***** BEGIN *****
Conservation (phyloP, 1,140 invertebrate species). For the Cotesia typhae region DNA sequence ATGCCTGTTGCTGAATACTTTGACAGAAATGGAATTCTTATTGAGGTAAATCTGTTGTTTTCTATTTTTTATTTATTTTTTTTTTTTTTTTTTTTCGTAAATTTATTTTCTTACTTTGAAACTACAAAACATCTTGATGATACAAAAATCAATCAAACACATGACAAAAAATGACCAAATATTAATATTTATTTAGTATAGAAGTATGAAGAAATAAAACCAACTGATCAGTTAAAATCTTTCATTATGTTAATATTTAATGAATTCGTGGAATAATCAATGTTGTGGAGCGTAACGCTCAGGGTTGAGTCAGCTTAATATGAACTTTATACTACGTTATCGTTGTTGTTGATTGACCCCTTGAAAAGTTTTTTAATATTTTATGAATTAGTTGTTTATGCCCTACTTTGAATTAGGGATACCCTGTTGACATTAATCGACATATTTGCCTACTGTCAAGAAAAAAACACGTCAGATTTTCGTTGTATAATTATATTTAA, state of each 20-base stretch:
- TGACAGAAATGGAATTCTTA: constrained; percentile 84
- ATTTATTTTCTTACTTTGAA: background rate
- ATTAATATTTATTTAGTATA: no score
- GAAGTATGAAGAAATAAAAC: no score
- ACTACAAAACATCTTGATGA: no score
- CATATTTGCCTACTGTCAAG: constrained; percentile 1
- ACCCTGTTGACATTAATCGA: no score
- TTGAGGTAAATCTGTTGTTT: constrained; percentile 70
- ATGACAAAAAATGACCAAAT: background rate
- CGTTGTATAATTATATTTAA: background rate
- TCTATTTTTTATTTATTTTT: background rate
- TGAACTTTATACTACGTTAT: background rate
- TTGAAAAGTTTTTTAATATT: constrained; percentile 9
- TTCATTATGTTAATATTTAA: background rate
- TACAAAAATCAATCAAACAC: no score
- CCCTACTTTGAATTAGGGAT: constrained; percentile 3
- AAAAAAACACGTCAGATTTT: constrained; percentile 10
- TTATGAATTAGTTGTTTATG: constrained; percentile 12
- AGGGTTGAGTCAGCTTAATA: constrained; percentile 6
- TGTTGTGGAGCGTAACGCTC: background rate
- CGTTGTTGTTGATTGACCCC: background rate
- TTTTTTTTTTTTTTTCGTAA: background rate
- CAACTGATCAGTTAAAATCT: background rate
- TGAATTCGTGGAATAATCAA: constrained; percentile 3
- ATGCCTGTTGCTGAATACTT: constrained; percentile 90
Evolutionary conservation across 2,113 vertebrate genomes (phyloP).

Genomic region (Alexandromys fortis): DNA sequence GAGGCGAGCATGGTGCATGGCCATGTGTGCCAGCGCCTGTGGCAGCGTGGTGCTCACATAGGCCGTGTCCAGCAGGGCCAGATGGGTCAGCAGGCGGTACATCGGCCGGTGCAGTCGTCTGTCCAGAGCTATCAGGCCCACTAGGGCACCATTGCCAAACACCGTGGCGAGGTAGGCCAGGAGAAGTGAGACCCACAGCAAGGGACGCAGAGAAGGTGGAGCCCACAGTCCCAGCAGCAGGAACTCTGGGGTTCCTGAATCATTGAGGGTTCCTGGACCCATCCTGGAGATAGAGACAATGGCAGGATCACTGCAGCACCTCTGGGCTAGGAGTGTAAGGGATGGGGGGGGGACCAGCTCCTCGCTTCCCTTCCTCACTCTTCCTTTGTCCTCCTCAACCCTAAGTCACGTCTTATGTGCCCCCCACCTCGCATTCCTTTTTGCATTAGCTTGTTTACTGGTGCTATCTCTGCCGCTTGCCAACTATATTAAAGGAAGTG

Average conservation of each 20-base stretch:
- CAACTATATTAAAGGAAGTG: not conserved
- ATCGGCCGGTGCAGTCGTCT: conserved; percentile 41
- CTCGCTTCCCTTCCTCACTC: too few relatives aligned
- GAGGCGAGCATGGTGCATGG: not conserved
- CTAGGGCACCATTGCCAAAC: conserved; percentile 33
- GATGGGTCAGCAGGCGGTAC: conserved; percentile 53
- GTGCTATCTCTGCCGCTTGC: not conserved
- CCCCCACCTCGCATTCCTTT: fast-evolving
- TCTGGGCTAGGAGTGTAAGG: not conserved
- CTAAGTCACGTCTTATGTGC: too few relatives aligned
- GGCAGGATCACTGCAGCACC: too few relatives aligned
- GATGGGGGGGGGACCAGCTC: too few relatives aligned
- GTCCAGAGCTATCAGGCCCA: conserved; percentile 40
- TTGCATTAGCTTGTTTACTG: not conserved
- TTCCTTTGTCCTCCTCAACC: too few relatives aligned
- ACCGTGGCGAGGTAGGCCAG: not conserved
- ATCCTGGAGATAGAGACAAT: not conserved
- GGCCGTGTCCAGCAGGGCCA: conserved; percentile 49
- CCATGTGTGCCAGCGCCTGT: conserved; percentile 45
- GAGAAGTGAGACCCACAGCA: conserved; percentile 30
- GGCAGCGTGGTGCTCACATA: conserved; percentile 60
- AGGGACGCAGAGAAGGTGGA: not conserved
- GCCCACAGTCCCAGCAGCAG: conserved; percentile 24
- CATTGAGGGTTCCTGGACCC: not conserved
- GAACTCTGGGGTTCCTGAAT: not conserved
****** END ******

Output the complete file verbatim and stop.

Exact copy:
Conservation (phyloP, 1,140 invertebrate species). For the Cotesia typhae region DNA sequence ATGCCTGTTGCTGAATACTTTGACAGAAATGGAATTCTTATTGAGGTAAATCTGTTGTTTTCTATTTTTTATTTATTTTTTTTTTTTTTTTTTTTCGTAAATTTATTTTCTTACTTTGAAACTACAAAACATCTTGATGATACAAAAATCAATCAAACACATGACAAAAAATGACCAAATATTAATATTTATTTAGTATAGAAGTATGAAGAAATAAAACCAACTGATCAGTTAAAATCTTTCATTATGTTAATATTTAATGAATTCGTGGAATAATCAATGTTGTGGAGCGTAACGCTCAGGGTTGAGTCAGCTTAATATGAACTTTATACTACGTTATCGTTGTTGTTGATTGACCCCTTGAAAAGTTTTTTAATATTTTATGAATTAGTTGTTTATGCCCTACTTTGAATTAGGGATACCCTGTTGACATTAATCGACATATTTGCCTACTGTCAAGAAAAAAACACGTCAGATTTTCGTTGTATAATTATATTTAA, state of each 20-base stretch:
- TGACAGAAATGGAATTCTTA: constrained; percentile 84
- ATTTATTTTCTTACTTTGAA: background rate
- ATTAATATTTATTTAGTATA: no score
- GAAGTATGAAGAAATAAAAC: no score
- ACTACAAAACATCTTGATGA: no score
- CATATTTGCCTACTGTCAAG: constrained; percentile 1
- ACCCTGTTGACATTAATCGA: no score
- TTGAGGTAAATCTGTTGTTT: constrained; percentile 70
- ATGACAAAAAATGACCAAAT: background rate
- CGTTGTATAATTATATTTAA: background rate
- TCTATTTTTTATTTATTTTT: background rate
- TGAACTTTATACTACGTTAT: background rate
- TTGAAAAGTTTTTTAATATT: constrained; percentile 9
- TTCATTATGTTAATATTTAA: background rate
- TACAAAAATCAATCAAACAC: no score
- CCCTACTTTGAATTAGGGAT: constrained; percentile 3
- AAAAAAACACGTCAGATTTT: constrained; percentile 10
- TTATGAATTAGTTGTTTATG: constrained; percentile 12
- AGGGTTGAGTCAGCTTAATA: constrained; percentile 6
- TGTTGTGGAGCGTAACGCTC: background rate
- CGTTGTTGTTGATTGACCCC: background rate
- TTTTTTTTTTTTTTTCGTAA: background rate
- CAACTGATCAGTTAAAATCT: background rate
- TGAATTCGTGGAATAATCAA: constrained; percentile 3
- ATGCCTGTTGCTGAATACTT: constrained; percentile 90
Evolutionary conservation across 2,113 vertebrate genomes (phyloP).

Genomic region (Alexandromys fortis): DNA sequence GAGGCGAGCATGGTGCATGGCCATGTGTGCCAGCGCCTGTGGCAGCGTGGTGCTCACATAGGCCGTGTCCAGCAGGGCCAGATGGGTCAGCAGGCGGTACATCGGCCGGTGCAGTCGTCTGTCCAGAGCTATCAGGCCCACTAGGGCACCATTGCCAAACACCGTGGCGAGGTAGGCCAGGAGAAGTGAGACCCACAGCAAGGGACGCAGAGAAGGTGGAGCCCACAGTCCCAGCAGCAGGAACTCTGGGGTTCCTGAATCATTGAGGGTTCCTGGACCCATCCTGGAGATAGAGACAATGGCAGGATCACTGCAGCACCTCTGGGCTAGGAGTGTAAGGGATGGGGGGGGGACCAGCTCCTCGCTTCCCTTCCTCACTCTTCCTTTGTCCTCCTCAACCCTAAGTCACGTCTTATGTGCCCCCCACCTCGCATTCCTTTTTGCATTAGCTTGTTTACTGGTGCTATCTCTGCCGCTTGCCAACTATATTAAAGGAAGTG

Average conservation of each 20-base stretch:
- CAACTATATTAAAGGAAGTG: not conserved
- ATCGGCCGGTGCAGTCGTCT: conserved; percentile 41
- CTCGCTTCCCTTCCTCACTC: too few relatives aligned
- GAGGCGAGCATGGTGCATGG: not conserved
- CTAGGGCACCATTGCCAAAC: conserved; percentile 33
- GATGGGTCAGCAGGCGGTAC: conserved; percentile 53
- GTGCTATCTCTGCCGCTTGC: not conserved
- CCCCCACCTCGCATTCCTTT: fast-evolving
- TCTGGGCTAGGAGTGTAAGG: not conserved
- CTAAGTCACGTCTTATGTGC: too few relatives aligned
- GGCAGGATCACTGCAGCACC: too few relatives aligned
- GATGGGGGGGGGACCAGCTC: too few relatives aligned
- GTCCAGAGCTATCAGGCCCA: conserved; percentile 40
- TTGCATTAGCTTGTTTACTG: not conserved
- TTCCTTTGTCCTCCTCAACC: too few relatives aligned
- ACCGTGGCGAGGTAGGCCAG: not conserved
- ATCCTGGAGATAGAGACAAT: not conserved
- GGCCGTGTCCAGCAGGGCCA: conserved; percentile 49
- CCATGTGTGCCAGCGCCTGT: conserved; percentile 45
- GAGAAGTGAGACCCACAGCA: conserved; percentile 30
- GGCAGCGTGGTGCTCACATA: conserved; percentile 60
- AGGGACGCAGAGAAGGTGGA: not conserved
- GCCCACAGTCCCAGCAGCAG: conserved; percentile 24
- CATTGAGGGTTCCTGGACCC: not conserved
- GAACTCTGGGGTTCCTGAAT: not conserved